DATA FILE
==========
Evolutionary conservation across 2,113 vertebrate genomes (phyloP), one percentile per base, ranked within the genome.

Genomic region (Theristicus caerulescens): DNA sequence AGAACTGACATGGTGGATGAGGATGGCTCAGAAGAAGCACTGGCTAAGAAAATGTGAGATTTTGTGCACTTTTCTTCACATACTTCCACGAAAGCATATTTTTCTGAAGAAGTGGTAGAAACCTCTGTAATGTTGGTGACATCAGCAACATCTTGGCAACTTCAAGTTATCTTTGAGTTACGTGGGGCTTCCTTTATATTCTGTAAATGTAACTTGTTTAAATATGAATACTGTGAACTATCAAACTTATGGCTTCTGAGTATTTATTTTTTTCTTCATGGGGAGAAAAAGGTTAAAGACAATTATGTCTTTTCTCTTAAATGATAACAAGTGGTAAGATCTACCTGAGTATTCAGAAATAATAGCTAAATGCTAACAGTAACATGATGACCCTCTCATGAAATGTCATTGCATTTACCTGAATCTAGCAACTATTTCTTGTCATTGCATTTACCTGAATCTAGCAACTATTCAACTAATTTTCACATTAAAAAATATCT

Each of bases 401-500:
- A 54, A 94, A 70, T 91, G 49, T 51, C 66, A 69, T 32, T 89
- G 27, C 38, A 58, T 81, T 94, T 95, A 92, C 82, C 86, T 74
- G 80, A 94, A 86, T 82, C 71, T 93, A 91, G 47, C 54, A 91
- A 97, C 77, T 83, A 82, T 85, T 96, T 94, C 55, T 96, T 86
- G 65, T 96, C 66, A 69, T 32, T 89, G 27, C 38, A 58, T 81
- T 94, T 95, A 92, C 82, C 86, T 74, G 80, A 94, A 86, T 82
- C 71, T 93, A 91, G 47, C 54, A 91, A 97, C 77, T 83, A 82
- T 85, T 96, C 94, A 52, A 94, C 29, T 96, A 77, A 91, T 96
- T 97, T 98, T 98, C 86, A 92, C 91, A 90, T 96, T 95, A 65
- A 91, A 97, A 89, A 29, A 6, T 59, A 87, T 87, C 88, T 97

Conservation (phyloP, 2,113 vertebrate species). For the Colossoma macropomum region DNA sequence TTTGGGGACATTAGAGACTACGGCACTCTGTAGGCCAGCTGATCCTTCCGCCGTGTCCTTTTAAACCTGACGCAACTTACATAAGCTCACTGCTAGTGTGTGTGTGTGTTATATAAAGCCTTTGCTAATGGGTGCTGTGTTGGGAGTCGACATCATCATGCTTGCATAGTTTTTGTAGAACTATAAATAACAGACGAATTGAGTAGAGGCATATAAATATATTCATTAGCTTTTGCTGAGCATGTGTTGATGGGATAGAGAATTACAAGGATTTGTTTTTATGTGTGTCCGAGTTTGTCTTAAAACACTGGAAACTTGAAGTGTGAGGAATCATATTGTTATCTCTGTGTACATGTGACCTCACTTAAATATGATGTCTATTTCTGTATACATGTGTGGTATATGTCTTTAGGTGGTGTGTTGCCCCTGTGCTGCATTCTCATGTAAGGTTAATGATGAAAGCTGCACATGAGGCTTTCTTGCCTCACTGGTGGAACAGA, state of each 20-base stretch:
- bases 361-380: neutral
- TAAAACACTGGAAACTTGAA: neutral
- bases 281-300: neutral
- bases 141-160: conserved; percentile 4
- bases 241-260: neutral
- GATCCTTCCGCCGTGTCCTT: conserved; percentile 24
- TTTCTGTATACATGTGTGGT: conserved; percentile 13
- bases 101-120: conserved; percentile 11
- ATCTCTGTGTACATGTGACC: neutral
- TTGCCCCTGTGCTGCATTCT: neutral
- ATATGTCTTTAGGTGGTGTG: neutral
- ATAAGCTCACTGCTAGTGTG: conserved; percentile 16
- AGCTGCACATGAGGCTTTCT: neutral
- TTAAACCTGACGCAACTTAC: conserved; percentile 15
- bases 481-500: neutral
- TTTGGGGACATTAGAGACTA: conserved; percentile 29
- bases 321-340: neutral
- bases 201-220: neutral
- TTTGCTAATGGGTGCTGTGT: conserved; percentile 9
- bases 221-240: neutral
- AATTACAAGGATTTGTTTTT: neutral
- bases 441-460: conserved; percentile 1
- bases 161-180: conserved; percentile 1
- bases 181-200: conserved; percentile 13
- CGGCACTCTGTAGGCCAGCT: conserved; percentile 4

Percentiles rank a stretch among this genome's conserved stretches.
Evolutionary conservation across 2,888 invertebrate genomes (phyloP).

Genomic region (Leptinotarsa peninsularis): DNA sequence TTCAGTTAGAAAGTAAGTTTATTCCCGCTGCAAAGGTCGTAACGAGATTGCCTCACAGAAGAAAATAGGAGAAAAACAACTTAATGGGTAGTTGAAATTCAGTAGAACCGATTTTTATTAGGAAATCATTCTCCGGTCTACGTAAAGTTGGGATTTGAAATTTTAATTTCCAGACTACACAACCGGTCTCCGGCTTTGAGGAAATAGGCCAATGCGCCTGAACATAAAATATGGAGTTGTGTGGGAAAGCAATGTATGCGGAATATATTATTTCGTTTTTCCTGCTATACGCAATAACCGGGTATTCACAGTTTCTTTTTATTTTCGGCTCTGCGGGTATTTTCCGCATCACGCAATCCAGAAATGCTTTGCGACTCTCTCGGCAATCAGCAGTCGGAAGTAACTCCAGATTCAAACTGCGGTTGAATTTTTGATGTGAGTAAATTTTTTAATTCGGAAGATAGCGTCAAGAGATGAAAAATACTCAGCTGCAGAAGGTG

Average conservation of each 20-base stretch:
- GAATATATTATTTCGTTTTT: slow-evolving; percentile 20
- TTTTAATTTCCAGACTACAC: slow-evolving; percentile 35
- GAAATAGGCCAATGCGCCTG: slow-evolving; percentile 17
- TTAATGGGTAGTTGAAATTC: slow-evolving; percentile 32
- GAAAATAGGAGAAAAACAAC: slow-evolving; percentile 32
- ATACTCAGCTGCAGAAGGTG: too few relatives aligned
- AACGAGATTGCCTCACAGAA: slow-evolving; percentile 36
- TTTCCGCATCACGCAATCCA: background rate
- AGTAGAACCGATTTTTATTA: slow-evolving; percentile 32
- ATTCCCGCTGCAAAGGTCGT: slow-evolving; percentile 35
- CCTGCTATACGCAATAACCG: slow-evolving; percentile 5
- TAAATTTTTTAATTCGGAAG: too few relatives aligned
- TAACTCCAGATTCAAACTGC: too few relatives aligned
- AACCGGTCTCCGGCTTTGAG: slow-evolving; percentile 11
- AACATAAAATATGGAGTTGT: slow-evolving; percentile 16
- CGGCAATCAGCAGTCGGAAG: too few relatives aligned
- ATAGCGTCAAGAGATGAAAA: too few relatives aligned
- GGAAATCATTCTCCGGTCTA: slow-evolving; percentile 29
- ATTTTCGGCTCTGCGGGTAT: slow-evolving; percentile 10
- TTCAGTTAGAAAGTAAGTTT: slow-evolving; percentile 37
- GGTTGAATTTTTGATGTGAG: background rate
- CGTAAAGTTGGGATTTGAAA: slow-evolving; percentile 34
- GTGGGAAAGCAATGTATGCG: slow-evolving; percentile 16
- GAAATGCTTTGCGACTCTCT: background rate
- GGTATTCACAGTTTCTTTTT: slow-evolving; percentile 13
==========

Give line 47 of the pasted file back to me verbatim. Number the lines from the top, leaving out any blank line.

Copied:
- TTAATGGGTAGTTGAAATTC: slow-evolving; percentile 32